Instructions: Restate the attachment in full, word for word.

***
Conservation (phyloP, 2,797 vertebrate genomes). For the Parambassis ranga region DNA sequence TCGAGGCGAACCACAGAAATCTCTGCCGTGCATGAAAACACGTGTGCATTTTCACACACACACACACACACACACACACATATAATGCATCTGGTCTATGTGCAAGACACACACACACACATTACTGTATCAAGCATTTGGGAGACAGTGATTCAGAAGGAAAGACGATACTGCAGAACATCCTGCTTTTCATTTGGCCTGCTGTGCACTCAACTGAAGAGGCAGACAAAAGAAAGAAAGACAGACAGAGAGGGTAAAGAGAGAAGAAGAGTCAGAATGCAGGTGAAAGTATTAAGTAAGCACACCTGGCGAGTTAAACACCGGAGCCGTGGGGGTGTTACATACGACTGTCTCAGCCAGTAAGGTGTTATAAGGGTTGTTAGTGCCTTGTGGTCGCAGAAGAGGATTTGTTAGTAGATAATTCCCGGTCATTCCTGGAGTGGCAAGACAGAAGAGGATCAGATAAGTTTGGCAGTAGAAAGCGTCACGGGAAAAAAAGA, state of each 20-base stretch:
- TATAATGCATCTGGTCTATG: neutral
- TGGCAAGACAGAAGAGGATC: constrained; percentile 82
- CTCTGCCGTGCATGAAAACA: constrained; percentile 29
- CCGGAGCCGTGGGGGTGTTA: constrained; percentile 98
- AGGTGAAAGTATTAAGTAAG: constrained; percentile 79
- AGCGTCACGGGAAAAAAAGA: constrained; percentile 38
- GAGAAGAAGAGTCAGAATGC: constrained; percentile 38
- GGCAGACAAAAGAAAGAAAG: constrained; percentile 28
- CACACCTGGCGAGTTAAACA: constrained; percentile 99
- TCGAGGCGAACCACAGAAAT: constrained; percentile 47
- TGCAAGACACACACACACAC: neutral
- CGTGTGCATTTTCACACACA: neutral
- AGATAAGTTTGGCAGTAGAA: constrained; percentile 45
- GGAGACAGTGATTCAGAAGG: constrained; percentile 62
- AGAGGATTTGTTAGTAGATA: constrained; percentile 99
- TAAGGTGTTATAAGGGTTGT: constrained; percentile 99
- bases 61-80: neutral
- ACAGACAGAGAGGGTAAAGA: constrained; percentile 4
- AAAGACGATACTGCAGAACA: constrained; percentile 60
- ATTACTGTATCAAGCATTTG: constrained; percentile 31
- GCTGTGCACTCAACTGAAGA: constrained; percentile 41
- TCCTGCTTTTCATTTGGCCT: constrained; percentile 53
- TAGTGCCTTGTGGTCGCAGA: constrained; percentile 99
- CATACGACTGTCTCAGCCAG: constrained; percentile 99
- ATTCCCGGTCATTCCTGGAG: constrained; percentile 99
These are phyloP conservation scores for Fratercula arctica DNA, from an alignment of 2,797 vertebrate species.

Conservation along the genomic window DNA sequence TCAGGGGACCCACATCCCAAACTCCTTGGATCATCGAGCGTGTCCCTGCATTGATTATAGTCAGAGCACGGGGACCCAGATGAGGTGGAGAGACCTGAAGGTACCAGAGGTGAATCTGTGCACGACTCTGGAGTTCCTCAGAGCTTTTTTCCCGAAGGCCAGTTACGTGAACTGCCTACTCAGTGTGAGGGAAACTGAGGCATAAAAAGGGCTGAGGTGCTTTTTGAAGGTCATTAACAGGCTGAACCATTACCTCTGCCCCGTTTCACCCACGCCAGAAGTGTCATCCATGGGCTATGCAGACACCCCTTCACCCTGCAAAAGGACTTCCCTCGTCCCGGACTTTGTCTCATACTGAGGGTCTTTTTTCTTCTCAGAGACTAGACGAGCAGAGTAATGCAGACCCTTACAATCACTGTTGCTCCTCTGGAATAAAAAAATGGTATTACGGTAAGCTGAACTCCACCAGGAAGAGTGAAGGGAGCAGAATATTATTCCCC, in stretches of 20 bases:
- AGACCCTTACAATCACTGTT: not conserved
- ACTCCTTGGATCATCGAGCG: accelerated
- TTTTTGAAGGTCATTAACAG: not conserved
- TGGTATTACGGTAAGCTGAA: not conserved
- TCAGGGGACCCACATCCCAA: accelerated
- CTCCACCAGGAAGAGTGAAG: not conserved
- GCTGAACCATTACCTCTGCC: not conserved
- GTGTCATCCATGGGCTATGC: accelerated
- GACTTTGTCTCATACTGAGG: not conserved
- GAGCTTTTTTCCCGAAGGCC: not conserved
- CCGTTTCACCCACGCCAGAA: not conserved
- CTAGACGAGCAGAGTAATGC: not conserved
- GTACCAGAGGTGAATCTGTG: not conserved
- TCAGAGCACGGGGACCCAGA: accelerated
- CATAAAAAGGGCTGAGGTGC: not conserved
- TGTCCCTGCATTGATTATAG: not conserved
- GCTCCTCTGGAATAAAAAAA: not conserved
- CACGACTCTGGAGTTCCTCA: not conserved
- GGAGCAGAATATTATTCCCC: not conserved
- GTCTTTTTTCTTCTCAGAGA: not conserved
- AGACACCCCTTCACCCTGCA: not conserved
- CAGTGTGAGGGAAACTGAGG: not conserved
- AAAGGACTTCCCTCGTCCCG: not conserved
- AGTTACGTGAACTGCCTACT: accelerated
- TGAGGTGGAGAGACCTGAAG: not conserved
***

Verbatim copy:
Conservation (phyloP, 2,797 vertebrate genomes). For the Parambassis ranga region DNA sequence TCGAGGCGAACCACAGAAATCTCTGCCGTGCATGAAAACACGTGTGCATTTTCACACACACACACACACACACACACACATATAATGCATCTGGTCTATGTGCAAGACACACACACACACATTACTGTATCAAGCATTTGGGAGACAGTGATTCAGAAGGAAAGACGATACTGCAGAACATCCTGCTTTTCATTTGGCCTGCTGTGCACTCAACTGAAGAGGCAGACAAAAGAAAGAAAGACAGACAGAGAGGGTAAAGAGAGAAGAAGAGTCAGAATGCAGGTGAAAGTATTAAGTAAGCACACCTGGCGAGTTAAACACCGGAGCCGTGGGGGTGTTACATACGACTGTCTCAGCCAGTAAGGTGTTATAAGGGTTGTTAGTGCCTTGTGGTCGCAGAAGAGGATTTGTTAGTAGATAATTCCCGGTCATTCCTGGAGTGGCAAGACAGAAGAGGATCAGATAAGTTTGGCAGTAGAAAGCGTCACGGGAAAAAAAGA, state of each 20-base stretch:
- TATAATGCATCTGGTCTATG: neutral
- TGGCAAGACAGAAGAGGATC: constrained; percentile 82
- CTCTGCCGTGCATGAAAACA: constrained; percentile 29
- CCGGAGCCGTGGGGGTGTTA: constrained; percentile 98
- AGGTGAAAGTATTAAGTAAG: constrained; percentile 79
- AGCGTCACGGGAAAAAAAGA: constrained; percentile 38
- GAGAAGAAGAGTCAGAATGC: constrained; percentile 38
- GGCAGACAAAAGAAAGAAAG: constrained; percentile 28
- CACACCTGGCGAGTTAAACA: constrained; percentile 99
- TCGAGGCGAACCACAGAAAT: constrained; percentile 47
- TGCAAGACACACACACACAC: neutral
- CGTGTGCATTTTCACACACA: neutral
- AGATAAGTTTGGCAGTAGAA: constrained; percentile 45
- GGAGACAGTGATTCAGAAGG: constrained; percentile 62
- AGAGGATTTGTTAGTAGATA: constrained; percentile 99
- TAAGGTGTTATAAGGGTTGT: constrained; percentile 99
- bases 61-80: neutral
- ACAGACAGAGAGGGTAAAGA: constrained; percentile 4
- AAAGACGATACTGCAGAACA: constrained; percentile 60
- ATTACTGTATCAAGCATTTG: constrained; percentile 31
- GCTGTGCACTCAACTGAAGA: constrained; percentile 41
- TCCTGCTTTTCATTTGGCCT: constrained; percentile 53
- TAGTGCCTTGTGGTCGCAGA: constrained; percentile 99
- CATACGACTGTCTCAGCCAG: constrained; percentile 99
- ATTCCCGGTCATTCCTGGAG: constrained; percentile 99
These are phyloP conservation scores for Fratercula arctica DNA, from an alignment of 2,797 vertebrate species.

Conservation along the genomic window DNA sequence TCAGGGGACCCACATCCCAAACTCCTTGGATCATCGAGCGTGTCCCTGCATTGATTATAGTCAGAGCACGGGGACCCAGATGAGGTGGAGAGACCTGAAGGTACCAGAGGTGAATCTGTGCACGACTCTGGAGTTCCTCAGAGCTTTTTTCCCGAAGGCCAGTTACGTGAACTGCCTACTCAGTGTGAGGGAAACTGAGGCATAAAAAGGGCTGAGGTGCTTTTTGAAGGTCATTAACAGGCTGAACCATTACCTCTGCCCCGTTTCACCCACGCCAGAAGTGTCATCCATGGGCTATGCAGACACCCCTTCACCCTGCAAAAGGACTTCCCTCGTCCCGGACTTTGTCTCATACTGAGGGTCTTTTTTCTTCTCAGAGACTAGACGAGCAGAGTAATGCAGACCCTTACAATCACTGTTGCTCCTCTGGAATAAAAAAATGGTATTACGGTAAGCTGAACTCCACCAGGAAGAGTGAAGGGAGCAGAATATTATTCCCC, in stretches of 20 bases:
- AGACCCTTACAATCACTGTT: not conserved
- ACTCCTTGGATCATCGAGCG: accelerated
- TTTTTGAAGGTCATTAACAG: not conserved
- TGGTATTACGGTAAGCTGAA: not conserved
- TCAGGGGACCCACATCCCAA: accelerated
- CTCCACCAGGAAGAGTGAAG: not conserved
- GCTGAACCATTACCTCTGCC: not conserved
- GTGTCATCCATGGGCTATGC: accelerated
- GACTTTGTCTCATACTGAGG: not conserved
- GAGCTTTTTTCCCGAAGGCC: not conserved
- CCGTTTCACCCACGCCAGAA: not conserved
- CTAGACGAGCAGAGTAATGC: not conserved
- GTACCAGAGGTGAATCTGTG: not conserved
- TCAGAGCACGGGGACCCAGA: accelerated
- CATAAAAAGGGCTGAGGTGC: not conserved
- TGTCCCTGCATTGATTATAG: not conserved
- GCTCCTCTGGAATAAAAAAA: not conserved
- CACGACTCTGGAGTTCCTCA: not conserved
- GGAGCAGAATATTATTCCCC: not conserved
- GTCTTTTTTCTTCTCAGAGA: not conserved
- AGACACCCCTTCACCCTGCA: not conserved
- CAGTGTGAGGGAAACTGAGG: not conserved
- AAAGGACTTCCCTCGTCCCG: not conserved
- AGTTACGTGAACTGCCTACT: accelerated
- TGAGGTGGAGAGACCTGAAG: not conserved